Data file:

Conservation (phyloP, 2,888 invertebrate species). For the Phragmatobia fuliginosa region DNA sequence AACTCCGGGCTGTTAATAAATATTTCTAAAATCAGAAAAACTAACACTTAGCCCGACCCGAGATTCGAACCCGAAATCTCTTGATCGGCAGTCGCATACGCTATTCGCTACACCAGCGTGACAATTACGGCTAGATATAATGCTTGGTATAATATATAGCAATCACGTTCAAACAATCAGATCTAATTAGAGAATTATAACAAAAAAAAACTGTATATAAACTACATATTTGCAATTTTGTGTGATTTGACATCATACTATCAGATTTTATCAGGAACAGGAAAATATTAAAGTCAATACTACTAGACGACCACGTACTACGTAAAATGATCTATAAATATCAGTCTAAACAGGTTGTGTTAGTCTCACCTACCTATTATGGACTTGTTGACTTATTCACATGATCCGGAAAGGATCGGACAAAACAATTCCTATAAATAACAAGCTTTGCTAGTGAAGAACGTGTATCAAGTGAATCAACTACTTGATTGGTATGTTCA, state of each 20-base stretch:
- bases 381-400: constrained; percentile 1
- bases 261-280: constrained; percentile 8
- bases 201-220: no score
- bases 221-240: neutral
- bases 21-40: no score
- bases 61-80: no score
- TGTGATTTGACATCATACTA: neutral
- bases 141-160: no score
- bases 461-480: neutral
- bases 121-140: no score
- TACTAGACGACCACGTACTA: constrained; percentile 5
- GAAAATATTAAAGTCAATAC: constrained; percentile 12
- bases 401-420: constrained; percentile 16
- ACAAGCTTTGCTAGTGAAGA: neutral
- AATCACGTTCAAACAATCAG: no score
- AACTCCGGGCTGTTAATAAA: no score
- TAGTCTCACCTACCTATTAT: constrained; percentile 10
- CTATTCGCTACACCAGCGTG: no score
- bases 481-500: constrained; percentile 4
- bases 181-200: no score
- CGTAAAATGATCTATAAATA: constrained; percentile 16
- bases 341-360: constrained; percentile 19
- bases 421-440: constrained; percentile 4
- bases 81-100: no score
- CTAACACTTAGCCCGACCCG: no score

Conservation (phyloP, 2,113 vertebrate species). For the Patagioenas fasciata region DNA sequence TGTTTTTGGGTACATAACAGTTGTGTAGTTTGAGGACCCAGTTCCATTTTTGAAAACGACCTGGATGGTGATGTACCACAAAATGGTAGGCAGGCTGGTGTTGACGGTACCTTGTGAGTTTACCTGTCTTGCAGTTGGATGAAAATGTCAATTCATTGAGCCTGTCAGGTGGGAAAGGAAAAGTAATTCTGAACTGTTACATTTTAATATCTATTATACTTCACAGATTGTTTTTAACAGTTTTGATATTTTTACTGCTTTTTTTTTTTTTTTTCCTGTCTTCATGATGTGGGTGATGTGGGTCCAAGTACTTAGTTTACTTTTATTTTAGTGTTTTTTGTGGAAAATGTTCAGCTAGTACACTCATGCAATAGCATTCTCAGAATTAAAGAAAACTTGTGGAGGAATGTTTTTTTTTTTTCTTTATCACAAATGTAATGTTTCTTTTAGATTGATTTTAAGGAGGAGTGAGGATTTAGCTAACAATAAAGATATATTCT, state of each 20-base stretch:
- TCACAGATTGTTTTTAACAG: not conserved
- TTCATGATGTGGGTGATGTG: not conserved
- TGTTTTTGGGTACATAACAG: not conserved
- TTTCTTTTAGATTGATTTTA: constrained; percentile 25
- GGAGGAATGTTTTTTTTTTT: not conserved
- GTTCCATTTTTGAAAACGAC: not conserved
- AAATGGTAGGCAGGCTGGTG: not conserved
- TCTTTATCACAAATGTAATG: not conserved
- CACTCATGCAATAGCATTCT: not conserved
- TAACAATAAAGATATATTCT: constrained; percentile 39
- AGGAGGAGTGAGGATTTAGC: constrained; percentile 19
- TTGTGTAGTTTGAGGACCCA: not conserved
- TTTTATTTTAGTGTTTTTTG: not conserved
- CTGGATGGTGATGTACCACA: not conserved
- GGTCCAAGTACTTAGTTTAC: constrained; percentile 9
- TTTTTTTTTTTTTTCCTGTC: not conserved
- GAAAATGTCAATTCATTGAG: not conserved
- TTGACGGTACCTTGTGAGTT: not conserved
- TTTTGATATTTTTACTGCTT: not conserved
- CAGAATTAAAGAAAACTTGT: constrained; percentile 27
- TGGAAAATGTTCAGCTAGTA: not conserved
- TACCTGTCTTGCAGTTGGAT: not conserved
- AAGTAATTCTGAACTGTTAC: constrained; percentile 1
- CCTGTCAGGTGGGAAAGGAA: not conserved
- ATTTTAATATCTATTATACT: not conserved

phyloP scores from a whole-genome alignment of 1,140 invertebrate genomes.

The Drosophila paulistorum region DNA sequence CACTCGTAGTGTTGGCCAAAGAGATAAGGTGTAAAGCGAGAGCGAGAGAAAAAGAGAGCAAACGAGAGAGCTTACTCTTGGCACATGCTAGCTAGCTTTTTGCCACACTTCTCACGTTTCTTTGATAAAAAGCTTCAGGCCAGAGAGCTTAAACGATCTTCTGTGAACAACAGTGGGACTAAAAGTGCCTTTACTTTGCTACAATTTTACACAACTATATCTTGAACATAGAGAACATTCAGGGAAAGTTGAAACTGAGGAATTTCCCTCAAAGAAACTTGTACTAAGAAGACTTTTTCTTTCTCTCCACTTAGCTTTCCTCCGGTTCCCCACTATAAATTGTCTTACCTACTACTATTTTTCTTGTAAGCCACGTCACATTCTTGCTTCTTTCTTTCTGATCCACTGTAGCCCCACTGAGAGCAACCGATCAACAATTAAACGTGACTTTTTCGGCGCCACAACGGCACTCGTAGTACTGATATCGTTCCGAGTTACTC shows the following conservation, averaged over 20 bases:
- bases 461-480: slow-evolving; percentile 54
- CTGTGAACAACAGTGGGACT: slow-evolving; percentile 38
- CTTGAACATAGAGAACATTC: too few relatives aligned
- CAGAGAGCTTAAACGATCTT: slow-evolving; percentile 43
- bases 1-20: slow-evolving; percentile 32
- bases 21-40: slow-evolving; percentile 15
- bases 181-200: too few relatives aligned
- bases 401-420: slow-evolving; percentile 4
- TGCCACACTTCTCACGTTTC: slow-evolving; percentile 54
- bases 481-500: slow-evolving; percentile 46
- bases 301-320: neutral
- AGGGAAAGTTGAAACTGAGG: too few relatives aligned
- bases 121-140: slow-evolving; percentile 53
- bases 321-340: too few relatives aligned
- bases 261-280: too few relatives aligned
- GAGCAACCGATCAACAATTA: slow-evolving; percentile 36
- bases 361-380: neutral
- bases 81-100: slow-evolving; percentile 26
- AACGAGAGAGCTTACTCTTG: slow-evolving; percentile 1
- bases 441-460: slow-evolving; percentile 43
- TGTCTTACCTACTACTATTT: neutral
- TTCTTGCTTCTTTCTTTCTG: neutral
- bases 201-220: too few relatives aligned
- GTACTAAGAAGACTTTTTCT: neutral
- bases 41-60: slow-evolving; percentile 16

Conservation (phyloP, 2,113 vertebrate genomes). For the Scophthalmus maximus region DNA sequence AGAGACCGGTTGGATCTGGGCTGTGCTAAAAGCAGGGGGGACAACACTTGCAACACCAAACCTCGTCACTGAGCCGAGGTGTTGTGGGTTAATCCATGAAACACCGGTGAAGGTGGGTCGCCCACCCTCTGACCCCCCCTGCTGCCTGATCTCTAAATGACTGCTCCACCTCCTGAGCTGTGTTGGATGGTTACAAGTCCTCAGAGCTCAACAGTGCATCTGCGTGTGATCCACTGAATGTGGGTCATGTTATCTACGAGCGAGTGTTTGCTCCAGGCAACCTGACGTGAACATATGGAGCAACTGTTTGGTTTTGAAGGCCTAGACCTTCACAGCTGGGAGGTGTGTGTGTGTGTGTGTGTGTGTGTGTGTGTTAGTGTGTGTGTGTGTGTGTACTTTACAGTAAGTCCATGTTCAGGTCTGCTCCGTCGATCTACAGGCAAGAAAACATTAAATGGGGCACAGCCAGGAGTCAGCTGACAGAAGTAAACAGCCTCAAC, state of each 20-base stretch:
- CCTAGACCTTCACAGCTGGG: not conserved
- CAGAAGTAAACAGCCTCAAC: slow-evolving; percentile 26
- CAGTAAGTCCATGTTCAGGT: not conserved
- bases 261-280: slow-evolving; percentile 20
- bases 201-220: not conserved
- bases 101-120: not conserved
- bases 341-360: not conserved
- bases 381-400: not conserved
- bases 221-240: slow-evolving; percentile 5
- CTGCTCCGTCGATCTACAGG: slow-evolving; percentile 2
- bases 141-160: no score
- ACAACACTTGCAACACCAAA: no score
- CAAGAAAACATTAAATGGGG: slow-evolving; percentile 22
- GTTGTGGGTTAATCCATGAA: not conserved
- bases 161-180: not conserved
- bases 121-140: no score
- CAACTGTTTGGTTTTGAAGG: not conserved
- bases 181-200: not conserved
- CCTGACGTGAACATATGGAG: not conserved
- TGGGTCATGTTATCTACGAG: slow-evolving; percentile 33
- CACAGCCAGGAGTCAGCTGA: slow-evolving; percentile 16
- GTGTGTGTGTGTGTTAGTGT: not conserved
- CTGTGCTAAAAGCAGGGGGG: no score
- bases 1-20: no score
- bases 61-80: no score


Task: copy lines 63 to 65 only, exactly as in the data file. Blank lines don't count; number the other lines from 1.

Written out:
- TGCCACACTTCTCACGTTTC: slow-evolving; percentile 54
- bases 481-500: slow-evolving; percentile 46
- bases 301-320: neutral